PfizerPfizer Bold Gambit Investors, hungry for quality bonds, swooped up Pfizer's $13.5 billion offering. There is reason to believe that confidence is well-placed.

No one can accuse Pfizer leadership of timidity. With the nation mired in a deep recession, the company Tuesday launched the second largest U.S.-dollar bond issue in history, a $13.5 billion offering to help fund its $68 billion acquisition of Wyeth.

Depending on one's perspective, that is either risky business or a bold but necessary step to secure the company's competitive edge. Investors took the bold viewpoint, quickly grabbing the investment-grade bonds. And why not? Pfizer has relatively little debt and provides a product consumers need in good times and bad – medicine.

The greatest concern, perhaps, is whether Pfizer has learned from past mistakes. The fact that corporate brass acknowledges those mistakes is reason for encouragement.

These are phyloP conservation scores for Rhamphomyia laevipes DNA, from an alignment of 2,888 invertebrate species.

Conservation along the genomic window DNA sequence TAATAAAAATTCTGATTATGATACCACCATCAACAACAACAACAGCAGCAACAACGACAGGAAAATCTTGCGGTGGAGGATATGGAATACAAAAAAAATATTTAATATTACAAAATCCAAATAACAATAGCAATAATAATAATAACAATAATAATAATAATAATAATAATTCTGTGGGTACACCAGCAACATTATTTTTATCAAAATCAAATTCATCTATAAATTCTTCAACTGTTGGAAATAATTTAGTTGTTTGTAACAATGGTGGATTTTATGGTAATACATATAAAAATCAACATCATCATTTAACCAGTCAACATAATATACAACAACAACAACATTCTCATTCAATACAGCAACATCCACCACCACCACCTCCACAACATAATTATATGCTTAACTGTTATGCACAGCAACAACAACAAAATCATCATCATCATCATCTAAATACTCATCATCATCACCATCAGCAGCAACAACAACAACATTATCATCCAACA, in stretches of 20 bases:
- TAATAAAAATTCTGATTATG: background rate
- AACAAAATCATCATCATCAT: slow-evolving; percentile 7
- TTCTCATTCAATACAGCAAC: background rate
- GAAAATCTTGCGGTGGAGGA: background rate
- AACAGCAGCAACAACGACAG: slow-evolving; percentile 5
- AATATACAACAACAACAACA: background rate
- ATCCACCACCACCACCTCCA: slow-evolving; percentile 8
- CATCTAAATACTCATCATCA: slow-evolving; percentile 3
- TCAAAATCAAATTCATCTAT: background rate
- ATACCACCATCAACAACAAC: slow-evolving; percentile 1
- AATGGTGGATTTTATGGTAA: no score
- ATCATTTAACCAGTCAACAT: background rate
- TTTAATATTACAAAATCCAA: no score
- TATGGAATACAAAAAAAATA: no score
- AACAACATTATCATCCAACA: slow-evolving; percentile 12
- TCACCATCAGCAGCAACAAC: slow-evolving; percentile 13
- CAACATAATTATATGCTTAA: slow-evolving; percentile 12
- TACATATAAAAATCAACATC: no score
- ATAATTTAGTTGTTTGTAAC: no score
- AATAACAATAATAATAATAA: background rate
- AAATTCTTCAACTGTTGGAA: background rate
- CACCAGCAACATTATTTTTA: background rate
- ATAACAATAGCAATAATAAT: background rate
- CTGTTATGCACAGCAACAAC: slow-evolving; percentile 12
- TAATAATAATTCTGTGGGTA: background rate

Backers of Pfizer's hostile takeover of Warner Lambert in November 1999 expected it to boost Pfizer's market value. Instead, the stock has fallen 70 percent since the purchase, outpacing even the dismal 44 percent decline of the Dow Jones during that time. The Pharmacia purchase in 2003 only temporarily arrested the stock's decline.

Instead of boosting development of new drugs, the two mergers tended to undermine it, a fact that Pfizer Chief Executive Jeffrey Kindler acknowledged in January when he announced the Wyeth deal.

Internal havoc caused by the consecutive mergers “hurt morale and hurt productivity. There's no question about it,” he said.

Martin Mackay, president of Pfizer Global Research & Development, told the Wall Street Journal that this time will be different. Pfizer forecasts $4 billion in savings due to the merger. To eliminate the uncertainty that followed past mergers, Mr. Mackay promises quick decisions on where to cut and how to restructure.

Mr. Mackay contends Pfizer will reach out to Wyeth's top scientists to keep them on board, will not disrupt scientists making progress on major projects and will not force smaller units operating effectively to merge.

With top seller Lipitor losing patent protection in 2011, merging is not enough. Pfizer must do it right.